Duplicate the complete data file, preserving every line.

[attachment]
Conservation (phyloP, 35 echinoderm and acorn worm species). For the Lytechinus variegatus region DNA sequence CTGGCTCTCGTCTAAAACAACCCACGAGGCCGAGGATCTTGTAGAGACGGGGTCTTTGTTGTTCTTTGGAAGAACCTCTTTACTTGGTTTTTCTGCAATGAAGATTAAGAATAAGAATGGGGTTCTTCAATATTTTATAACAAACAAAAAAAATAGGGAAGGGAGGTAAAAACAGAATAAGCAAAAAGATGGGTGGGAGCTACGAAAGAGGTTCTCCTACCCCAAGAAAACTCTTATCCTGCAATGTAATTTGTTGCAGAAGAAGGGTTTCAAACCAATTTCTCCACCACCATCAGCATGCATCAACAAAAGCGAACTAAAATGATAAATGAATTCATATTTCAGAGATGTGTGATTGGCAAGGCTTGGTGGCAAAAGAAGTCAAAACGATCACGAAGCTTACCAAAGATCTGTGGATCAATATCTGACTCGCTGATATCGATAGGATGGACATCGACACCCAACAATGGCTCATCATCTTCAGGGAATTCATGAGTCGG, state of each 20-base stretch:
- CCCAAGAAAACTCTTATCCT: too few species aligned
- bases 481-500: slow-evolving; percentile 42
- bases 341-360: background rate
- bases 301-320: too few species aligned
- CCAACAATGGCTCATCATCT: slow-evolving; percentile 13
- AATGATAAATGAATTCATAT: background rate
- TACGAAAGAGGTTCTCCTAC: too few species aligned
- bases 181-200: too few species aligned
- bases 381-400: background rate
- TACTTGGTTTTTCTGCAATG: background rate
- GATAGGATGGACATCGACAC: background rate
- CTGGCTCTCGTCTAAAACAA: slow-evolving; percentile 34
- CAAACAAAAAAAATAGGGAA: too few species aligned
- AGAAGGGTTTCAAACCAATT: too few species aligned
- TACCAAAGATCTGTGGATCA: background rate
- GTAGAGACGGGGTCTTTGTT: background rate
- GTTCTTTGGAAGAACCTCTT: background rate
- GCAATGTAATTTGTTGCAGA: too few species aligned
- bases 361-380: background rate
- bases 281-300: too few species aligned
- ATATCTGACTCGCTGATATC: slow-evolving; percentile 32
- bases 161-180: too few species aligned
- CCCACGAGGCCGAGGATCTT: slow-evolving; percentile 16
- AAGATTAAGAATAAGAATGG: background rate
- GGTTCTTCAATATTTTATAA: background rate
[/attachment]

Conservation (phyloP, 35 echinoderm and acorn worm species). For the Lytechinus variegatus region DNA sequence CTGGCTCTCGTCTAAAACAACCCACGAGGCCGAGGATCTTGTAGAGACGGGGTCTTTGTTGTTCTTTGGAAGAACCTCTTTACTTGGTTTTTCTGCAATGAAGATTAAGAATAAGAATGGGGTTCTTCAATATTTTATAACAAACAAAAAAAATAGGGAAGGGAGGTAAAAACAGAATAAGCAAAAAGATGGGTGGGAGCTACGAAAGAGGTTCTCCTACCCCAAGAAAACTCTTATCCTGCAATGTAATTTGTTGCAGAAGAAGGGTTTCAAACCAATTTCTCCACCACCATCAGCATGCATCAACAAAAGCGAACTAAAATGATAAATGAATTCATATTTCAGAGATGTGTGATTGGCAAGGCTTGGTGGCAAAAGAAGTCAAAACGATCACGAAGCTTACCAAAGATCTGTGGATCAATATCTGACTCGCTGATATCGATAGGATGGACATCGACACCCAACAATGGCTCATCATCTTCAGGGAATTCATGAGTCGG, state of each 20-base stretch:
- CCCAAGAAAACTCTTATCCT: too few species aligned
- bases 481-500: slow-evolving; percentile 42
- bases 341-360: background rate
- bases 301-320: too few species aligned
- CCAACAATGGCTCATCATCT: slow-evolving; percentile 13
- AATGATAAATGAATTCATAT: background rate
- TACGAAAGAGGTTCTCCTAC: too few species aligned
- bases 181-200: too few species aligned
- bases 381-400: background rate
- TACTTGGTTTTTCTGCAATG: background rate
- GATAGGATGGACATCGACAC: background rate
- CTGGCTCTCGTCTAAAACAA: slow-evolving; percentile 34
- CAAACAAAAAAAATAGGGAA: too few species aligned
- AGAAGGGTTTCAAACCAATT: too few species aligned
- TACCAAAGATCTGTGGATCA: background rate
- GTAGAGACGGGGTCTTTGTT: background rate
- GTTCTTTGGAAGAACCTCTT: background rate
- GCAATGTAATTTGTTGCAGA: too few species aligned
- bases 361-380: background rate
- bases 281-300: too few species aligned
- ATATCTGACTCGCTGATATC: slow-evolving; percentile 32
- bases 161-180: too few species aligned
- CCCACGAGGCCGAGGATCTT: slow-evolving; percentile 16
- AAGATTAAGAATAAGAATGG: background rate
- GGTTCTTCAATATTTTATAA: background rate